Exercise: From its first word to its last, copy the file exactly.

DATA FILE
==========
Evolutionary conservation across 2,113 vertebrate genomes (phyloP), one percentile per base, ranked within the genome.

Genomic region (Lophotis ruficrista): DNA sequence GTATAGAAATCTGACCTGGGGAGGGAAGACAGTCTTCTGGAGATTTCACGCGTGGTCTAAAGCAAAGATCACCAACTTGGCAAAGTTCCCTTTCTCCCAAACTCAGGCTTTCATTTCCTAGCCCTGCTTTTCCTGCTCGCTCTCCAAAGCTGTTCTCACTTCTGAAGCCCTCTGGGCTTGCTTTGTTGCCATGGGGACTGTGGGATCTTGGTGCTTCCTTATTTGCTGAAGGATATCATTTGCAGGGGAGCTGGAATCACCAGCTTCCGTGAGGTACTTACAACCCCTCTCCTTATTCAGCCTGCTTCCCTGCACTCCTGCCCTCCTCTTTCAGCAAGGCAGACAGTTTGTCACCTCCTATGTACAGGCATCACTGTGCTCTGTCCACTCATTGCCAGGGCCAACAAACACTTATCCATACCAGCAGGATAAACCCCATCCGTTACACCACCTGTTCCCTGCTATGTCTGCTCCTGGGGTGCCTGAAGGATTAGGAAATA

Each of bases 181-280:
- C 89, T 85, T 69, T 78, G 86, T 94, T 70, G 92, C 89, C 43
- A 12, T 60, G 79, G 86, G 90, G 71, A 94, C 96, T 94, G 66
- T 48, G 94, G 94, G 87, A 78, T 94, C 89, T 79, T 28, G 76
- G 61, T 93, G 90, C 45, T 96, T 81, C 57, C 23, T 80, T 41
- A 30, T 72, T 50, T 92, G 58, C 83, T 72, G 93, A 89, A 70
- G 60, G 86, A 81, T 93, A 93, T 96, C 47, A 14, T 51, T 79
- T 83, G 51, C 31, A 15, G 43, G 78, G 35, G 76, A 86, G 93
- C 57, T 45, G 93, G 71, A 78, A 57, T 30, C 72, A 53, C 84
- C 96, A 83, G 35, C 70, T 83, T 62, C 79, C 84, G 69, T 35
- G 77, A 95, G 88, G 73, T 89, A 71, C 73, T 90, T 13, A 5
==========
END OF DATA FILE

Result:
Evolutionary conservation across 2,113 vertebrate genomes (phyloP), one percentile per base, ranked within the genome.

Genomic region (Lophotis ruficrista): DNA sequence GTATAGAAATCTGACCTGGGGAGGGAAGACAGTCTTCTGGAGATTTCACGCGTGGTCTAAAGCAAAGATCACCAACTTGGCAAAGTTCCCTTTCTCCCAAACTCAGGCTTTCATTTCCTAGCCCTGCTTTTCCTGCTCGCTCTCCAAAGCTGTTCTCACTTCTGAAGCCCTCTGGGCTTGCTTTGTTGCCATGGGGACTGTGGGATCTTGGTGCTTCCTTATTTGCTGAAGGATATCATTTGCAGGGGAGCTGGAATCACCAGCTTCCGTGAGGTACTTACAACCCCTCTCCTTATTCAGCCTGCTTCCCTGCACTCCTGCCCTCCTCTTTCAGCAAGGCAGACAGTTTGTCACCTCCTATGTACAGGCATCACTGTGCTCTGTCCACTCATTGCCAGGGCCAACAAACACTTATCCATACCAGCAGGATAAACCCCATCCGTTACACCACCTGTTCCCTGCTATGTCTGCTCCTGGGGTGCCTGAAGGATTAGGAAATA

Each of bases 181-280:
- C 89, T 85, T 69, T 78, G 86, T 94, T 70, G 92, C 89, C 43
- A 12, T 60, G 79, G 86, G 90, G 71, A 94, C 96, T 94, G 66
- T 48, G 94, G 94, G 87, A 78, T 94, C 89, T 79, T 28, G 76
- G 61, T 93, G 90, C 45, T 96, T 81, C 57, C 23, T 80, T 41
- A 30, T 72, T 50, T 92, G 58, C 83, T 72, G 93, A 89, A 70
- G 60, G 86, A 81, T 93, A 93, T 96, C 47, A 14, T 51, T 79
- T 83, G 51, C 31, A 15, G 43, G 78, G 35, G 76, A 86, G 93
- C 57, T 45, G 93, G 71, A 78, A 57, T 30, C 72, A 53, C 84
- C 96, A 83, G 35, C 70, T 83, T 62, C 79, C 84, G 69, T 35
- G 77, A 95, G 88, G 73, T 89, A 71, C 73, T 90, T 13, A 5